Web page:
So, how do you follow an era-defining testament of 90s youth?
Well, you can’t, and Danny Boyle is smart enough to know that, much like his leading men, trying to match your previous escapades is likely to end in disaster.
What we get instead from this sequel to 1996’s kinetic Trainspotting is a contemplative look through the rear view mirror of lives beset by regret, anger, inertia and a deep frustration at what could have been.
While the world has changed irrevocably, Rent Boy/Mark (Ewan McGregor), Sick Boy/Simon (Jonny Lee Miller), Spud/Daniel (Ewen Bremner) and Begbie/Franco (Robert Carlyle) have largely stagnated since that fateful drug deal in London more than two decades ago in which, to quote Spud, “first there was an opportunity… then there was a betrayal”.
That opportunity and betrayal proves the focal point for T2‘s narrative, based loosely on Irvine Welsh’s literary follow-up Porno, which picks up with Mark returning from Amsterdam to an Edinburgh that is both barely recognisable and utterly familiar.
In one of the film’s numerous sly nods to Trainspotting, it picks up just as the original did with Mark running, except this time it’s not from security guards, but rather on a treadmill. Boyle flashes between this and the end of the first film with Mark’s defiant walk across Waterloo bridge, not only to act as a literal bridge between the two films but also to underscore the passing of time.
Mark fled to Amsterdam in part to get away from his “so-called friends” and fully realises there’s a price to be paid by returning home. While Spud is still a heroin addict and all the more tragic for it, Sick Boy has been reduced to blackmailing businessmen in order to make ends meet, while Begbie remains in prison. Both Sick Boy and Begbie continue to be consumed with vengeance, believing Mark not only stole their share of the drug deal but also their hopes and dreams for a life less ordinary.
It’s to John Hodge’s credit as writer and Miller’s performance that we are kept guessing as to Sick Boy’s true intentions towards his old friend. Whilst there is undoubted anger and jealousy, the brotherhood and joy the character also exhibits following Mark’s return feels just as genuine.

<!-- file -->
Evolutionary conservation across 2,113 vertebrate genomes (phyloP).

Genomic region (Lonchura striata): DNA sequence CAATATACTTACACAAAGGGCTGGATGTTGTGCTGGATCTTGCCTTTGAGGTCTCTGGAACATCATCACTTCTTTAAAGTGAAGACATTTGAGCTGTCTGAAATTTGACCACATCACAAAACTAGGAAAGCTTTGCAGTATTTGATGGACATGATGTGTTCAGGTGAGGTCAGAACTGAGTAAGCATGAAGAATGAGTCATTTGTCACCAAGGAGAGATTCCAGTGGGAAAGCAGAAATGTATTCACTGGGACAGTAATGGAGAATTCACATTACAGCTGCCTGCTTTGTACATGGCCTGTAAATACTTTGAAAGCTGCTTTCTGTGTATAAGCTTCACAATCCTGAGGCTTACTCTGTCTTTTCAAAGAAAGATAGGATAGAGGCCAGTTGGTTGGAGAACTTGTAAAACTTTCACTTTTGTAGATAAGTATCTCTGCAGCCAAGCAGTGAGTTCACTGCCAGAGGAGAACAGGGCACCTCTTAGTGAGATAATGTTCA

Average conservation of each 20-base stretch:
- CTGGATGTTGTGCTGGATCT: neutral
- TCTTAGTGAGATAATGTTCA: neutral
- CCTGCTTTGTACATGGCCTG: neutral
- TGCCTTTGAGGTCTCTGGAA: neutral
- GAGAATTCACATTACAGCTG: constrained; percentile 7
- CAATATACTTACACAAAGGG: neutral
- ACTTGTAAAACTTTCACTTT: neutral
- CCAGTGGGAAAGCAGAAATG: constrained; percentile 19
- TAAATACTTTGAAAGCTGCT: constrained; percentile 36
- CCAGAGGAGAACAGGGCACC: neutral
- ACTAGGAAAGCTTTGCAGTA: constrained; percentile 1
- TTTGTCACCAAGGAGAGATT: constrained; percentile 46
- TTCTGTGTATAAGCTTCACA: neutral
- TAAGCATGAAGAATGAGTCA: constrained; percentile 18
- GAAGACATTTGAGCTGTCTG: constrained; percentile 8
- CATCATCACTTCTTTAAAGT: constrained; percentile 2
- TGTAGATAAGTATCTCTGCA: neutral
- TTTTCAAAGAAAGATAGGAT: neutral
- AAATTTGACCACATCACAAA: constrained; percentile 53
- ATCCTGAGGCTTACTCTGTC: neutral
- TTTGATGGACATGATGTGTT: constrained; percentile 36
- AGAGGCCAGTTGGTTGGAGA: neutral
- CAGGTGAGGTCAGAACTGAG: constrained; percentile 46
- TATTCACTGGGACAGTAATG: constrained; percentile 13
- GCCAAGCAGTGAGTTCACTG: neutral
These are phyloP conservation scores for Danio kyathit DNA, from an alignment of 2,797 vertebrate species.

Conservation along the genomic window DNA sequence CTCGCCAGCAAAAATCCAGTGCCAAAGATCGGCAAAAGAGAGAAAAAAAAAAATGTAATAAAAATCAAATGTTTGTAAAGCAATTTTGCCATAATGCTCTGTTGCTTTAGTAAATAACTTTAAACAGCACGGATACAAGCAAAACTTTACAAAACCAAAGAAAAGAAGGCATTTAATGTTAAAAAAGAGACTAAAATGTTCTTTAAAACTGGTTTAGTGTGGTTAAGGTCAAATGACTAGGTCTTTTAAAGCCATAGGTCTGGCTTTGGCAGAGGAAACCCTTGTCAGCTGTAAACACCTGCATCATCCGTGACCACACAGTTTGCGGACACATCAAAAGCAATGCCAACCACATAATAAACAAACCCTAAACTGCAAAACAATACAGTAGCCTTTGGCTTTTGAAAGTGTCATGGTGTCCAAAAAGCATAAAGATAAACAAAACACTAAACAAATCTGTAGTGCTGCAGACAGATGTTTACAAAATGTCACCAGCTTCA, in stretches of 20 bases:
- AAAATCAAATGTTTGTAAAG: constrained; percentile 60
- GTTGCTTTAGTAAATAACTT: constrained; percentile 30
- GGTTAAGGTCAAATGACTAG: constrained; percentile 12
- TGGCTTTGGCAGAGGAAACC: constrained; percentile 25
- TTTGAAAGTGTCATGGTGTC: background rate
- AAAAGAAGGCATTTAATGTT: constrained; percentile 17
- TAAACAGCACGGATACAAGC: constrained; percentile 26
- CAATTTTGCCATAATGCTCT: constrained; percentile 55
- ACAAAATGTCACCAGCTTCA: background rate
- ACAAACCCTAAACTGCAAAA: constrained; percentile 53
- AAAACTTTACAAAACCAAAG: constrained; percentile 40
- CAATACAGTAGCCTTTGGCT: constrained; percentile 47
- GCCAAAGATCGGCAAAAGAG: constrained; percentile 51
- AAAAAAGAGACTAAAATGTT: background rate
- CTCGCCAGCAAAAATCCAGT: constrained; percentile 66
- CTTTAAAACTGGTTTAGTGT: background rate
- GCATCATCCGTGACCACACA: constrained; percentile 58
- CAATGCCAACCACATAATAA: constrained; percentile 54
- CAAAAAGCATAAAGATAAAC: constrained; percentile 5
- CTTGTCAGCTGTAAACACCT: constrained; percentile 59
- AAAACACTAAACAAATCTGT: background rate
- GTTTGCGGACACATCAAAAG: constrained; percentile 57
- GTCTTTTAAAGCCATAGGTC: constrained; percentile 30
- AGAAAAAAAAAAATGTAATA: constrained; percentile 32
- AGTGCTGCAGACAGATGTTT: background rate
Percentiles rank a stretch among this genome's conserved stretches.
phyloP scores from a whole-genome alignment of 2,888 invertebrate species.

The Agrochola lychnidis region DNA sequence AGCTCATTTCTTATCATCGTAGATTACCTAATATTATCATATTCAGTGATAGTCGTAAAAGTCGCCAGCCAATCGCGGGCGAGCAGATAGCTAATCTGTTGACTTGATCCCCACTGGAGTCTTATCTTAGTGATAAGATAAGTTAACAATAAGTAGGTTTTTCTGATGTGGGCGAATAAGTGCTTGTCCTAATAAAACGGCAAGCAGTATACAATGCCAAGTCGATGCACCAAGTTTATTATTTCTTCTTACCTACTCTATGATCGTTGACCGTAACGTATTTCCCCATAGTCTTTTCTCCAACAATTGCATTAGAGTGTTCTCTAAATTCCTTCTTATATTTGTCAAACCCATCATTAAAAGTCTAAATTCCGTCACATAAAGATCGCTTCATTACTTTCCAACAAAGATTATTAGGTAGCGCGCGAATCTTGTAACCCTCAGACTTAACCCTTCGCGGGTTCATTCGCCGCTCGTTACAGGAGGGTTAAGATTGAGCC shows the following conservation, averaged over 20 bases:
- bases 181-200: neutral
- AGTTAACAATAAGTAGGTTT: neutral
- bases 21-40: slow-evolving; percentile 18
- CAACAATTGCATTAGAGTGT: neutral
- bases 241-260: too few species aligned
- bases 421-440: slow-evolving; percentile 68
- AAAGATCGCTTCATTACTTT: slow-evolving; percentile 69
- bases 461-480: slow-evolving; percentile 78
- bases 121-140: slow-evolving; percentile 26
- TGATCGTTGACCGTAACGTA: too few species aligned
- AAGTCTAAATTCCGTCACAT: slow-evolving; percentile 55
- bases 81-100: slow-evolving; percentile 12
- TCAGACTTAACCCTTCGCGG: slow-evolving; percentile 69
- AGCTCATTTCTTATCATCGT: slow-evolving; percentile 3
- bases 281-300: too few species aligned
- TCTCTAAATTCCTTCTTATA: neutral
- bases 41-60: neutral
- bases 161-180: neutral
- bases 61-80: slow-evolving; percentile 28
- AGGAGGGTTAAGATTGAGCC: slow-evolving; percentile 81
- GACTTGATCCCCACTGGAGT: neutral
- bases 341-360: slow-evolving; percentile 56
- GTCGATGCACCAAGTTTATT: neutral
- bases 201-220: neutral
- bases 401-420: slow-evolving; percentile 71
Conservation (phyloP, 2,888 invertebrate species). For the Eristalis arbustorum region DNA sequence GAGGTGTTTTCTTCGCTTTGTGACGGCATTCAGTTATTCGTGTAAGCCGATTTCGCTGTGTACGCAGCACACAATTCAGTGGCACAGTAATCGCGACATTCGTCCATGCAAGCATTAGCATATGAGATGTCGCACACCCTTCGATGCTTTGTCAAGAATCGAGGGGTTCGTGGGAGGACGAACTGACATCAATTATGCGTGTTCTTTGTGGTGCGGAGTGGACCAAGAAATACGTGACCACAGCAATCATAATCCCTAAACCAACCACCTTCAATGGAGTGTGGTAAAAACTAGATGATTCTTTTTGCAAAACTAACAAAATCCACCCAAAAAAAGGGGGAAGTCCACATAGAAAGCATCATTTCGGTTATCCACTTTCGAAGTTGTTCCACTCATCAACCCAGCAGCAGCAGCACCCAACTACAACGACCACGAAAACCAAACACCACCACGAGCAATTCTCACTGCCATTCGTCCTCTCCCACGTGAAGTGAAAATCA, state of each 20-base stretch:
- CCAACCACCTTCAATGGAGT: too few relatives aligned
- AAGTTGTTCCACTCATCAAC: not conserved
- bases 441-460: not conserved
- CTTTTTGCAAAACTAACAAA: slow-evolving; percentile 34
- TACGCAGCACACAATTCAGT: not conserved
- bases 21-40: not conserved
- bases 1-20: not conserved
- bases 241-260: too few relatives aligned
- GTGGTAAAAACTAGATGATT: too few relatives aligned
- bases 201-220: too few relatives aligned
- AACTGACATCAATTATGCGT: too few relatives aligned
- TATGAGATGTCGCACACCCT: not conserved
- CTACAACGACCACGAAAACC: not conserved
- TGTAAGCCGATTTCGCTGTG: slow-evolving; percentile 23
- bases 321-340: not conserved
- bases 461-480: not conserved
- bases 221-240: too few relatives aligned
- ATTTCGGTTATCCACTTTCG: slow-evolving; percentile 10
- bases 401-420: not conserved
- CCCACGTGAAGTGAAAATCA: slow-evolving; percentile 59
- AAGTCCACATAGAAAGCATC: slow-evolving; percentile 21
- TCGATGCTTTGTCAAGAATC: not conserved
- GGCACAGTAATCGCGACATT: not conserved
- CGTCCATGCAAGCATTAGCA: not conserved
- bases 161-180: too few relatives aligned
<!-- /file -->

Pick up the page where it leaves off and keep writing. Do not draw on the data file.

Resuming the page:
McGregor slips back into his most iconic role and injects a fearful guilt into his portrayal. In a beautifully touching moment, Mark sits next to his father at the dinner table, with the light casting a human shadow onto the empty chair his late mother would have sat on – another pointed reminder of the cruel march of time.
Carlyle is properly unhinged as Begbie, a powder keg of self-loathing and hatred who can’t escape the narrow path his upbringing at the hands of a wastrel father set him on.
A terrific cast, which sees the return of several familiar faces from the original, is topped by a moving turn by Bremner as Spud. Blessed with a face that exudes so much with a single look, Bremner injects a growing defiance into the most fragile of the central leads. Mark’s return acts as a reawakening for Spud, who’s told by his friend to channel his addictive energy away drugs into something more creative and fulfilling – the results of which become the film’s beating heart and key source of nostalgia.
Rather than be used as a direct homage to Scorsese as was the case in the original, the heavy use of freeze frame has been attributed by Boyle to his characters capturing a moment in time, much like a Polaroid. It’s a nice touch, although used too liberally by the director so that it ends up becoming something of an affectation.
That said, the film (and Edinburgh especially) looks stunning and while the needle-drop soundtrack (a big part of the original film’s cultural impact) may not be quite as memorable this time around, it’s in keeping with the tone (Underworld’s Slow Slippy in particular).
In Trainspotting, Mark asks: “So we all get old and then we can’t hack it anymore. Is that it?” The march of time notwithstanding, T2: Trainspotting can hack it with the best of them.